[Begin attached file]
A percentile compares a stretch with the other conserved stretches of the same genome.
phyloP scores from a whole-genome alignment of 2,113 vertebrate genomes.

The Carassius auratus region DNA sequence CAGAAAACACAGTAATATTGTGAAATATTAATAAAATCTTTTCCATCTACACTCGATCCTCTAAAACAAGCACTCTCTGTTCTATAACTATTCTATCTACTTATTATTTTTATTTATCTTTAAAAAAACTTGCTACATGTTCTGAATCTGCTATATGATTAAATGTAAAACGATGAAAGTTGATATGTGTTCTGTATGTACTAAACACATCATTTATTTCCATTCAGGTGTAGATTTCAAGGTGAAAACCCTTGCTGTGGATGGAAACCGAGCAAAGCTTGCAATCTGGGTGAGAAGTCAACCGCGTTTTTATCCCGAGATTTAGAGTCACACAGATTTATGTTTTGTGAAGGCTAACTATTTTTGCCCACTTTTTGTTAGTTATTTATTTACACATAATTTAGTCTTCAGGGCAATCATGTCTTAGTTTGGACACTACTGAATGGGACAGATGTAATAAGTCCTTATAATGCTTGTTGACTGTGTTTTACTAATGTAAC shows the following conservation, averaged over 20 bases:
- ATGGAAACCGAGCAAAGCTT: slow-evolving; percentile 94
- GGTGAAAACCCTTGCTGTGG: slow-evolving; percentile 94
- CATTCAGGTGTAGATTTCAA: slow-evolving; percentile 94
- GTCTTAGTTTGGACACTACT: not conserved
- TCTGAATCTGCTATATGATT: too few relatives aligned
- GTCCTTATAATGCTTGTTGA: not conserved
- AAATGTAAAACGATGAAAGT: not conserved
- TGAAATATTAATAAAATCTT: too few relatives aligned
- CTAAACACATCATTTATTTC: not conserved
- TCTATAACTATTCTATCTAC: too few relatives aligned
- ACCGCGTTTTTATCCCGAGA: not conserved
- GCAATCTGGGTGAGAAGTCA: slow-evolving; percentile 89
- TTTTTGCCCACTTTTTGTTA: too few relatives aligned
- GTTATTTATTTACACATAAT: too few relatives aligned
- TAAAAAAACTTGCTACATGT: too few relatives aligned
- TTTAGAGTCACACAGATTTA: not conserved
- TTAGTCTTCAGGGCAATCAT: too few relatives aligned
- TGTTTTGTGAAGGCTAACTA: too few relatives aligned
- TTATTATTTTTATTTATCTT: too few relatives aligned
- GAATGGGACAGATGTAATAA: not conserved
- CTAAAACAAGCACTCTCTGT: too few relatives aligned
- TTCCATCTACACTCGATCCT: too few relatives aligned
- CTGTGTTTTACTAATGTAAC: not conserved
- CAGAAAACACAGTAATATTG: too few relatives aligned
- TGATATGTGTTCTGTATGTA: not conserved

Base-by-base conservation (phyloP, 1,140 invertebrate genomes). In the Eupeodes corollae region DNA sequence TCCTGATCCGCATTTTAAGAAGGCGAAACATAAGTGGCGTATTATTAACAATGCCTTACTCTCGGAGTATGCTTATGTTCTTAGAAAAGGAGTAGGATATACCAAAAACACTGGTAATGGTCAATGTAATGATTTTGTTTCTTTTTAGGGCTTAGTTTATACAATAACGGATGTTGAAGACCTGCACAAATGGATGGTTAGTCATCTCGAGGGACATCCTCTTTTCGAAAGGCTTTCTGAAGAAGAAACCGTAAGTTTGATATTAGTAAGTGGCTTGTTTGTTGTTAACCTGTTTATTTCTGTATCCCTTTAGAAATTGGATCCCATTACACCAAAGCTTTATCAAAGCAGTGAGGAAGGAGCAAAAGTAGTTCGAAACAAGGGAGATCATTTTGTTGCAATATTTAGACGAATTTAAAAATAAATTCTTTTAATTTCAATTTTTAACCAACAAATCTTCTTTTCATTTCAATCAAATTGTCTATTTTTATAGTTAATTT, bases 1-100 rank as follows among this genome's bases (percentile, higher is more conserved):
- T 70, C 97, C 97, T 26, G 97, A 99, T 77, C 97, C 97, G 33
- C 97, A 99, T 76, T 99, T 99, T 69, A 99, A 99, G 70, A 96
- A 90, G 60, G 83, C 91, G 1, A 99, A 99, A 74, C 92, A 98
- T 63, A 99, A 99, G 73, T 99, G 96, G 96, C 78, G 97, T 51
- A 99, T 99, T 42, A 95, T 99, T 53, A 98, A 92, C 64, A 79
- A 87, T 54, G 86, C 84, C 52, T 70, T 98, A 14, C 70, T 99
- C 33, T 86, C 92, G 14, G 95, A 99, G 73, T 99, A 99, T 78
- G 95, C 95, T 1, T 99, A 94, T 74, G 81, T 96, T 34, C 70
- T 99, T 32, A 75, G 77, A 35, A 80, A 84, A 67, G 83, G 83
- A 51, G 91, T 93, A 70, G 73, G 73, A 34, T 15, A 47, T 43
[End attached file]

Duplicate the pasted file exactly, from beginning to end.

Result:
A percentile compares a stretch with the other conserved stretches of the same genome.
phyloP scores from a whole-genome alignment of 2,113 vertebrate genomes.

The Carassius auratus region DNA sequence CAGAAAACACAGTAATATTGTGAAATATTAATAAAATCTTTTCCATCTACACTCGATCCTCTAAAACAAGCACTCTCTGTTCTATAACTATTCTATCTACTTATTATTTTTATTTATCTTTAAAAAAACTTGCTACATGTTCTGAATCTGCTATATGATTAAATGTAAAACGATGAAAGTTGATATGTGTTCTGTATGTACTAAACACATCATTTATTTCCATTCAGGTGTAGATTTCAAGGTGAAAACCCTTGCTGTGGATGGAAACCGAGCAAAGCTTGCAATCTGGGTGAGAAGTCAACCGCGTTTTTATCCCGAGATTTAGAGTCACACAGATTTATGTTTTGTGAAGGCTAACTATTTTTGCCCACTTTTTGTTAGTTATTTATTTACACATAATTTAGTCTTCAGGGCAATCATGTCTTAGTTTGGACACTACTGAATGGGACAGATGTAATAAGTCCTTATAATGCTTGTTGACTGTGTTTTACTAATGTAAC shows the following conservation, averaged over 20 bases:
- ATGGAAACCGAGCAAAGCTT: slow-evolving; percentile 94
- GGTGAAAACCCTTGCTGTGG: slow-evolving; percentile 94
- CATTCAGGTGTAGATTTCAA: slow-evolving; percentile 94
- GTCTTAGTTTGGACACTACT: not conserved
- TCTGAATCTGCTATATGATT: too few relatives aligned
- GTCCTTATAATGCTTGTTGA: not conserved
- AAATGTAAAACGATGAAAGT: not conserved
- TGAAATATTAATAAAATCTT: too few relatives aligned
- CTAAACACATCATTTATTTC: not conserved
- TCTATAACTATTCTATCTAC: too few relatives aligned
- ACCGCGTTTTTATCCCGAGA: not conserved
- GCAATCTGGGTGAGAAGTCA: slow-evolving; percentile 89
- TTTTTGCCCACTTTTTGTTA: too few relatives aligned
- GTTATTTATTTACACATAAT: too few relatives aligned
- TAAAAAAACTTGCTACATGT: too few relatives aligned
- TTTAGAGTCACACAGATTTA: not conserved
- TTAGTCTTCAGGGCAATCAT: too few relatives aligned
- TGTTTTGTGAAGGCTAACTA: too few relatives aligned
- TTATTATTTTTATTTATCTT: too few relatives aligned
- GAATGGGACAGATGTAATAA: not conserved
- CTAAAACAAGCACTCTCTGT: too few relatives aligned
- TTCCATCTACACTCGATCCT: too few relatives aligned
- CTGTGTTTTACTAATGTAAC: not conserved
- CAGAAAACACAGTAATATTG: too few relatives aligned
- TGATATGTGTTCTGTATGTA: not conserved

Base-by-base conservation (phyloP, 1,140 invertebrate genomes). In the Eupeodes corollae region DNA sequence TCCTGATCCGCATTTTAAGAAGGCGAAACATAAGTGGCGTATTATTAACAATGCCTTACTCTCGGAGTATGCTTATGTTCTTAGAAAAGGAGTAGGATATACCAAAAACACTGGTAATGGTCAATGTAATGATTTTGTTTCTTTTTAGGGCTTAGTTTATACAATAACGGATGTTGAAGACCTGCACAAATGGATGGTTAGTCATCTCGAGGGACATCCTCTTTTCGAAAGGCTTTCTGAAGAAGAAACCGTAAGTTTGATATTAGTAAGTGGCTTGTTTGTTGTTAACCTGTTTATTTCTGTATCCCTTTAGAAATTGGATCCCATTACACCAAAGCTTTATCAAAGCAGTGAGGAAGGAGCAAAAGTAGTTCGAAACAAGGGAGATCATTTTGTTGCAATATTTAGACGAATTTAAAAATAAATTCTTTTAATTTCAATTTTTAACCAACAAATCTTCTTTTCATTTCAATCAAATTGTCTATTTTTATAGTTAATTT, bases 1-100 rank as follows among this genome's bases (percentile, higher is more conserved):
- T 70, C 97, C 97, T 26, G 97, A 99, T 77, C 97, C 97, G 33
- C 97, A 99, T 76, T 99, T 99, T 69, A 99, A 99, G 70, A 96
- A 90, G 60, G 83, C 91, G 1, A 99, A 99, A 74, C 92, A 98
- T 63, A 99, A 99, G 73, T 99, G 96, G 96, C 78, G 97, T 51
- A 99, T 99, T 42, A 95, T 99, T 53, A 98, A 92, C 64, A 79
- A 87, T 54, G 86, C 84, C 52, T 70, T 98, A 14, C 70, T 99
- C 33, T 86, C 92, G 14, G 95, A 99, G 73, T 99, A 99, T 78
- G 95, C 95, T 1, T 99, A 94, T 74, G 81, T 96, T 34, C 70
- T 99, T 32, A 75, G 77, A 35, A 80, A 84, A 67, G 83, G 83
- A 51, G 91, T 93, A 70, G 73, G 73, A 34, T 15, A 47, T 43